Camp Pesto That’s Perfect for Pasta

Pesto makes almost any dish better. You can even turn a drab bowl of oatmeal into a tasty savory breakfast dish with a spoonful of pesto (try it sometime). Fresh pesto, made with bright green basil leaves is the stuff that food dreams are made of; the pungent herb is full of flavor, and with a few leaves and a little olive oil, you practically don’t need anything else to dress up a dish. But on camping trips, fresh basil isn’t usually an option, as it quickly goes from fresh to frazzled.

That’s where our friend dried basil comes in. In my kitchen at home, it’s not a spice that I cook with a lot, as I much prefer the taste of fresh basil. But outside of the comforts of a traditional kitchen, it can do wonders and can be used to make a simple pesto mix that’s easy to take with you on trips.

For this pesto, you mix the dry ingredients at home and mix together with the wet ingredients when you’re on the trail.

There are a few tricks to getting a bit more flavor out of your dried basil pesto. First off, unless you are allergic, nuts are going to make a big difference. I prefer walnuts, but you can go for the standard pine nuts if those are more up your alley. If you have the time, it’s worth toasting the nuts before chopping or crushing them as this will help to bring out the flavor.

When it’s time to mix your pesto, you can always just toss everything into the pot of pasta and stir together, but if you mix together the dry and wet ingredients beforehand and let them sit while you cook your pasta, this will allow the dried basil to soak up a little of the olive oil.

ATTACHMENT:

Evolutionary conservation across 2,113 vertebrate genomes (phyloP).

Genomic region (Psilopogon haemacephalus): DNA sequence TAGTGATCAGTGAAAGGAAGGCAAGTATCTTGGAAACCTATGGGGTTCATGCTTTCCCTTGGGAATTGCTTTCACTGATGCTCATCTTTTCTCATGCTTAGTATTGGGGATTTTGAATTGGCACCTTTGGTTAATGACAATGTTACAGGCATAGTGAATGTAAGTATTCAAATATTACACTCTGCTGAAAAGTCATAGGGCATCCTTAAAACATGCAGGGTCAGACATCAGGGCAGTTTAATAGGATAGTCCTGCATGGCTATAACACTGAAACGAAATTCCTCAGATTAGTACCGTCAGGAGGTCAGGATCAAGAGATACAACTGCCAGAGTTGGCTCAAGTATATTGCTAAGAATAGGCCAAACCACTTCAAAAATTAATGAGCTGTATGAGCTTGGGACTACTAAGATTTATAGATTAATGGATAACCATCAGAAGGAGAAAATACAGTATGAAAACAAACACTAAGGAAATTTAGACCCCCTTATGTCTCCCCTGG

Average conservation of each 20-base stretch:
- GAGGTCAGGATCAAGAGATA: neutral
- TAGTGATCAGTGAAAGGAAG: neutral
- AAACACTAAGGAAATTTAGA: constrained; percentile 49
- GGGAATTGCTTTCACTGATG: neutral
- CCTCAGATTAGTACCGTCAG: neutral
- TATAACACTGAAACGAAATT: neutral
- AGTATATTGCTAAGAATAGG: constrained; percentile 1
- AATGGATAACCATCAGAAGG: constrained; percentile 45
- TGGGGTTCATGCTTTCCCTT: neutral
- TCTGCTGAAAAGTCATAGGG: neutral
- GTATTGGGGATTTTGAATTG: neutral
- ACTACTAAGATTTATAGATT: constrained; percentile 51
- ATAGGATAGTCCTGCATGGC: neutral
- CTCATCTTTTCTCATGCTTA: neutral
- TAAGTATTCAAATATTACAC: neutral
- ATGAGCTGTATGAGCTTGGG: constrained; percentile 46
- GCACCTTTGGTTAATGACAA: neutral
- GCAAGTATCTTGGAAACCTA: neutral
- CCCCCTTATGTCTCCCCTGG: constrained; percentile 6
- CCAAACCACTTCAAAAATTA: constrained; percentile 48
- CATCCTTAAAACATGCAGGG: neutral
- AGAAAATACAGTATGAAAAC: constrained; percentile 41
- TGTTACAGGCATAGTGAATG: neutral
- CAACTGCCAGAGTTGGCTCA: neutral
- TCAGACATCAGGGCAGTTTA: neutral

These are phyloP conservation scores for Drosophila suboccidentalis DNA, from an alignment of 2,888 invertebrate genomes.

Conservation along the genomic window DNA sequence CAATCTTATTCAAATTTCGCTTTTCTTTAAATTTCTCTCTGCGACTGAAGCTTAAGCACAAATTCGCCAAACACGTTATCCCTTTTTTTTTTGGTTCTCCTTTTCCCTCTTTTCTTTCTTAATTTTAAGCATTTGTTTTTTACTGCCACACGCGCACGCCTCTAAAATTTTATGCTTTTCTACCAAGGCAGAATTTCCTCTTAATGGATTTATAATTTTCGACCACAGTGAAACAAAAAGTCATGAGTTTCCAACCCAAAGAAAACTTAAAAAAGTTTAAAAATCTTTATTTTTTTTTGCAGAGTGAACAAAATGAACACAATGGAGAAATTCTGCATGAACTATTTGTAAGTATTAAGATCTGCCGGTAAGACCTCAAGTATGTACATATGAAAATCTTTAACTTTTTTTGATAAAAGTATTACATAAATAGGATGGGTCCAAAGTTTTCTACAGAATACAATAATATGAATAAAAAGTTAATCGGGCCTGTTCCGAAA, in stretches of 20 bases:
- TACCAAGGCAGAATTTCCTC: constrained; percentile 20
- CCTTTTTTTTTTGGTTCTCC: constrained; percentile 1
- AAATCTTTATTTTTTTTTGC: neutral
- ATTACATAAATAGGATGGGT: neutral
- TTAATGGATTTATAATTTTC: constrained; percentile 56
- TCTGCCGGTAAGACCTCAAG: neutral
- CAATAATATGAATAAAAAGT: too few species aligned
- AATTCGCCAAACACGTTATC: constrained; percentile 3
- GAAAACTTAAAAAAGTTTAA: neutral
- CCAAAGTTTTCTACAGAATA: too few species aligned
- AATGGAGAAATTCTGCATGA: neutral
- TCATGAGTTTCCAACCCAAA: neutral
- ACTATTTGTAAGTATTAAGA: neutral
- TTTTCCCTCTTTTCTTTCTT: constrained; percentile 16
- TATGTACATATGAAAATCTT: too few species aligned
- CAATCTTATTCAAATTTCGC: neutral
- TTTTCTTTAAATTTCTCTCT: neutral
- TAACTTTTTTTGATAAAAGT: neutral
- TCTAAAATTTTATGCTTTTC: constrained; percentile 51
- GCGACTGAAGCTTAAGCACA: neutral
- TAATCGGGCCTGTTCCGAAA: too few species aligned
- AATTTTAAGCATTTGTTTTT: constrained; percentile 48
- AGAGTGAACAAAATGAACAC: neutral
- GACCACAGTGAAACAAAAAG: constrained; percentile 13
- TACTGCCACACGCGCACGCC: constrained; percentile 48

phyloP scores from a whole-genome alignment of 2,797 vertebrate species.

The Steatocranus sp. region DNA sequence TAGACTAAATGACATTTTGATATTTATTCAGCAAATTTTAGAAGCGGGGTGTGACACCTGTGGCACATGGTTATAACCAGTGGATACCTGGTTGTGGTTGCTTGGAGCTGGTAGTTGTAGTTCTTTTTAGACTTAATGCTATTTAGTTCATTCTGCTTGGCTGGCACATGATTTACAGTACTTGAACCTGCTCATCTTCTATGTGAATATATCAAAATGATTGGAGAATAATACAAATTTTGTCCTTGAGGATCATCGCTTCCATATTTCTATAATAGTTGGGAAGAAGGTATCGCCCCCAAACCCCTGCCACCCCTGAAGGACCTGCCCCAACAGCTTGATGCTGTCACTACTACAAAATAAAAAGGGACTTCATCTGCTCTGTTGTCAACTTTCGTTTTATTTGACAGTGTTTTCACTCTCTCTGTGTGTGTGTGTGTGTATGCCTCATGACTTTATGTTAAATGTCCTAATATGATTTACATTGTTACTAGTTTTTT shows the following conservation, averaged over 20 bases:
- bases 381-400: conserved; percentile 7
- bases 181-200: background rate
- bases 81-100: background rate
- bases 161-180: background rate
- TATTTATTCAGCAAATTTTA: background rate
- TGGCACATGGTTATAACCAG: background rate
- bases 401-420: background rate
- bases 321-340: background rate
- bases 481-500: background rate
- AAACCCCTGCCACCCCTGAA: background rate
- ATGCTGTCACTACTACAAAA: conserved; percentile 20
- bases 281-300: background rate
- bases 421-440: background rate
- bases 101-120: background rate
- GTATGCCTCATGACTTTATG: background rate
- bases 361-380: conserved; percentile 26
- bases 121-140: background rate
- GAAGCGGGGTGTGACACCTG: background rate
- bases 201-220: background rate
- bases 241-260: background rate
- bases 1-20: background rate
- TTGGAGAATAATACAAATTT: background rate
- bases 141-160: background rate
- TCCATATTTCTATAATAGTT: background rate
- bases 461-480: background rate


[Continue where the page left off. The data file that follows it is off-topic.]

Finally, let’s talk about the cheese. It’s not necessary for this recipe, but it’s going to improve the flavor. Parmesan is of course the traditional cheese used in pesto, but any hard, aged cheese will do as long as it has a sharp, salty flavor. And I don’t know about you, but I have yet to travel with a cheese grater; chopping up the cheese with your Swiss Army knife will do just fine.

Prepare your dry ingredients at home, and that way, you can put them in a bag or bottle and simply add the wet ingredients when you’re ready to make your pesto. For longer trips, make a big batch of the dry recipe to take along with you, and just use a small amount of it every time you want pesto with your meal.

Note that this recipe is not a goopy, runny pesto, so if you want that, plan on adding more olive oil.

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